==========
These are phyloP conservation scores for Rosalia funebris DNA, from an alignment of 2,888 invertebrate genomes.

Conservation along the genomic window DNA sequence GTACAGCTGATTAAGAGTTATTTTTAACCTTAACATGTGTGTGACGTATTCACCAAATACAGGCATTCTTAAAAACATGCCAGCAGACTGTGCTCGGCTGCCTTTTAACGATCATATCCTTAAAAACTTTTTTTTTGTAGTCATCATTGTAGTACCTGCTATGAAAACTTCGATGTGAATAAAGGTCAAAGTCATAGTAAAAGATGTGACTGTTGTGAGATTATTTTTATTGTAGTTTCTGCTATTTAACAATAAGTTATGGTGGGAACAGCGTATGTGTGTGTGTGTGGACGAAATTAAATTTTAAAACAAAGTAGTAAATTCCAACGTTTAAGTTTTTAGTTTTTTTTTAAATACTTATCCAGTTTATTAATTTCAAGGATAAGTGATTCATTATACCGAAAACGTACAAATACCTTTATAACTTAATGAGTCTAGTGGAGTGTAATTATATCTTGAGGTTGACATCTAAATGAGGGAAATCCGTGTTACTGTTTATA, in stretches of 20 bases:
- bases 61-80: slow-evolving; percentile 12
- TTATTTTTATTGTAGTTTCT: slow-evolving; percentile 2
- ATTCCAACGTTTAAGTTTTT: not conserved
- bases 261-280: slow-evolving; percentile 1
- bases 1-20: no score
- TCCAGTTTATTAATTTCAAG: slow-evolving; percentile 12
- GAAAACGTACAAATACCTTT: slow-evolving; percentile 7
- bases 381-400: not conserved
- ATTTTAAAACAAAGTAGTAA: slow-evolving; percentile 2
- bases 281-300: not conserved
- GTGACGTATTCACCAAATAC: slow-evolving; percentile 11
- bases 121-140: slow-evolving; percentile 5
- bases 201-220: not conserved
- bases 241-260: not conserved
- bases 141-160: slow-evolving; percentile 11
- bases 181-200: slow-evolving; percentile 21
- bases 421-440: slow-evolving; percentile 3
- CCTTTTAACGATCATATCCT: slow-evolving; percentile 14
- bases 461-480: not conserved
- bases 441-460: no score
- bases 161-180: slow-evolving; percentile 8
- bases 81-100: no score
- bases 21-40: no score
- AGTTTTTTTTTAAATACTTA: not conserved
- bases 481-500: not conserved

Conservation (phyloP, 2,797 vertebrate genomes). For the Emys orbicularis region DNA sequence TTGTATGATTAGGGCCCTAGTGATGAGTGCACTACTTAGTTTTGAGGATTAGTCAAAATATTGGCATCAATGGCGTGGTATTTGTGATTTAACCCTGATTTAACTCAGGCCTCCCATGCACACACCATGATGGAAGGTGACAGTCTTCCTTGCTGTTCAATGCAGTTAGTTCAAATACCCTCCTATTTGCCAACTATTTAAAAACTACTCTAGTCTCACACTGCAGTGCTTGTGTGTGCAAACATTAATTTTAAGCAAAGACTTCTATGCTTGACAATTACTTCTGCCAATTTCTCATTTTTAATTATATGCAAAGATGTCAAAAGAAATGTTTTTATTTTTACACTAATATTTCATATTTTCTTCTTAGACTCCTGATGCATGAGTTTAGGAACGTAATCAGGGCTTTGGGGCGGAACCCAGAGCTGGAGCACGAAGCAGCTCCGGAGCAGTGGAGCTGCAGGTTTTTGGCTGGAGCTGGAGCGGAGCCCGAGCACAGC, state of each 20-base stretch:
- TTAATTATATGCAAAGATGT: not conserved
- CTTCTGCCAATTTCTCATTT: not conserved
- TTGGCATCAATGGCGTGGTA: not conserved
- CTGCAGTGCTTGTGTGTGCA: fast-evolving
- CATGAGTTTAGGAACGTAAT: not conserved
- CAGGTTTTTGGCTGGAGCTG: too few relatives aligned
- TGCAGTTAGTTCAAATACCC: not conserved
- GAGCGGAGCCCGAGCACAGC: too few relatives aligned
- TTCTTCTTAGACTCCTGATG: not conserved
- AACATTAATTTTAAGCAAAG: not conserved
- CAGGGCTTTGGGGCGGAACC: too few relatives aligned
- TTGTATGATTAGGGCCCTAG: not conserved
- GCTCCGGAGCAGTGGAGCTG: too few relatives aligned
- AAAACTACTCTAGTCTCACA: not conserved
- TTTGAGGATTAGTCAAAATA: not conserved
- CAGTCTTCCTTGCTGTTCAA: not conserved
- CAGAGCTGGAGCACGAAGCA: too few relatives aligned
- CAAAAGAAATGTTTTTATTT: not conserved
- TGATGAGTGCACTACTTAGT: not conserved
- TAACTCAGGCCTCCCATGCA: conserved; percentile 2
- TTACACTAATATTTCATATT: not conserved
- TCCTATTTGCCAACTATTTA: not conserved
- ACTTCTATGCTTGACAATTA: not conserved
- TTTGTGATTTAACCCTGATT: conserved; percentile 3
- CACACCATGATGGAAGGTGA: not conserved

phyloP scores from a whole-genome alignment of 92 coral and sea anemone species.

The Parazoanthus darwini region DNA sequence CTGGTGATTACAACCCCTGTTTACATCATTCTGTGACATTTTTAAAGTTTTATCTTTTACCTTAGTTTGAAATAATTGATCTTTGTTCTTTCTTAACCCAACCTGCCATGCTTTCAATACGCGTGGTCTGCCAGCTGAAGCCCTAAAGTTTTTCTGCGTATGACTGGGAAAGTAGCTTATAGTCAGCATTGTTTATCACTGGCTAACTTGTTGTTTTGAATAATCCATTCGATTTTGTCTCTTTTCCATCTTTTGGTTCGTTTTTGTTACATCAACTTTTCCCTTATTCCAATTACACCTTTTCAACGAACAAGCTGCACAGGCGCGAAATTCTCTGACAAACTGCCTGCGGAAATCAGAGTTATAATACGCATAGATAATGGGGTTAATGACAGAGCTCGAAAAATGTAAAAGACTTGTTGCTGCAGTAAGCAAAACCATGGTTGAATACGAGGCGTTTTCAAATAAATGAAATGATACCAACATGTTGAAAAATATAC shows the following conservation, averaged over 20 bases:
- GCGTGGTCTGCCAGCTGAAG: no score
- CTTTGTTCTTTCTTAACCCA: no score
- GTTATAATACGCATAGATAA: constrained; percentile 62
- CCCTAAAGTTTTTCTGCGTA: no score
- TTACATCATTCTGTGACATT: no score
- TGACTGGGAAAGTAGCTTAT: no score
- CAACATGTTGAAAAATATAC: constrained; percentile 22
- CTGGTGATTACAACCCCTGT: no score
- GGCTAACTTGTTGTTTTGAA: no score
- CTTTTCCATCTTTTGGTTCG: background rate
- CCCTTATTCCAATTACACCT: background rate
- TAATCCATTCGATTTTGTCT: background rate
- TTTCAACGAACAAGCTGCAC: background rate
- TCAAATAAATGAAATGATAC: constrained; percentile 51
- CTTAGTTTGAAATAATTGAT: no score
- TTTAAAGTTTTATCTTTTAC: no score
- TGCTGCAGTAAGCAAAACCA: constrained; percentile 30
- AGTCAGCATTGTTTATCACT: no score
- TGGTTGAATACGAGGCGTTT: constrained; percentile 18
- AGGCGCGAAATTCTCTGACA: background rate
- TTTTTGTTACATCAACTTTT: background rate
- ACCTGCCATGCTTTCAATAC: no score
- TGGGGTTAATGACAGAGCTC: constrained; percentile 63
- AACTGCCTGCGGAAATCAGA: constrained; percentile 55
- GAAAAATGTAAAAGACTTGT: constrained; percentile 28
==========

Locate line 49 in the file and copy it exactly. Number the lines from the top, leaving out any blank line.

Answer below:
- TTACACTAATATTTCATATT: not conserved